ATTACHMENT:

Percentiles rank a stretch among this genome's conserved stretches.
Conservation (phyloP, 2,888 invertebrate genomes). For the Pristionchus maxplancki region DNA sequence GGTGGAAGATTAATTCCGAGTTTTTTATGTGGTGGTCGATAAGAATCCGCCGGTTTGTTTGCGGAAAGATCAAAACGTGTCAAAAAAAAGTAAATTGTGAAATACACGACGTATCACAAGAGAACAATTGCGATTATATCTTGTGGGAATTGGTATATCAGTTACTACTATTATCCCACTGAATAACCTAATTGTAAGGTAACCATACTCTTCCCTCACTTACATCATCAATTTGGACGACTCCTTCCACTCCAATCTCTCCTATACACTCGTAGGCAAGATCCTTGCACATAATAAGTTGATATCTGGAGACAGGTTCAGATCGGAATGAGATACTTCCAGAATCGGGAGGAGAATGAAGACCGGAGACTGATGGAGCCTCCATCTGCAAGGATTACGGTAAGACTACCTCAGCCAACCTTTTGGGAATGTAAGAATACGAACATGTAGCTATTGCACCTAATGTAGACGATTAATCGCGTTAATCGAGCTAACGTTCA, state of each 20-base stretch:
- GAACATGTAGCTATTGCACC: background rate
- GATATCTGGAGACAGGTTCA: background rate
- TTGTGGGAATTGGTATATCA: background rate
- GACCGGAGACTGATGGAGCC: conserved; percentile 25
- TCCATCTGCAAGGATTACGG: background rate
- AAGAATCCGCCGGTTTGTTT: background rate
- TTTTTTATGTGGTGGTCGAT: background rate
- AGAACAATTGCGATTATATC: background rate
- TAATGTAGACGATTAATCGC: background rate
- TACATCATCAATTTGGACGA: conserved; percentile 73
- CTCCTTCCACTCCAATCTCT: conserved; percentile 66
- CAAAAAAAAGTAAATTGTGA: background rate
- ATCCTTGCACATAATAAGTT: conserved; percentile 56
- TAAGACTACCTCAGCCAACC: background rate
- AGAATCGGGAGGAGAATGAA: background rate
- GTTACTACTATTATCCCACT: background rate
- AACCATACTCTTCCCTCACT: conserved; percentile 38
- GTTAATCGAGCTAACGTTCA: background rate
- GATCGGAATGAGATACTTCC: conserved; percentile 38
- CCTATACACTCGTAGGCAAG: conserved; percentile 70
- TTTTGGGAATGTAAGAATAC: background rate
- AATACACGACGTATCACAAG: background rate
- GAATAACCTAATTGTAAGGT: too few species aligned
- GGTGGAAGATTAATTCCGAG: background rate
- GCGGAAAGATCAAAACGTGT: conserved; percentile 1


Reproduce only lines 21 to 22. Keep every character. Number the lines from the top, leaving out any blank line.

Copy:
- GATCGGAATGAGATACTTCC: conserved; percentile 38
- CCTATACACTCGTAGGCAAG: conserved; percentile 70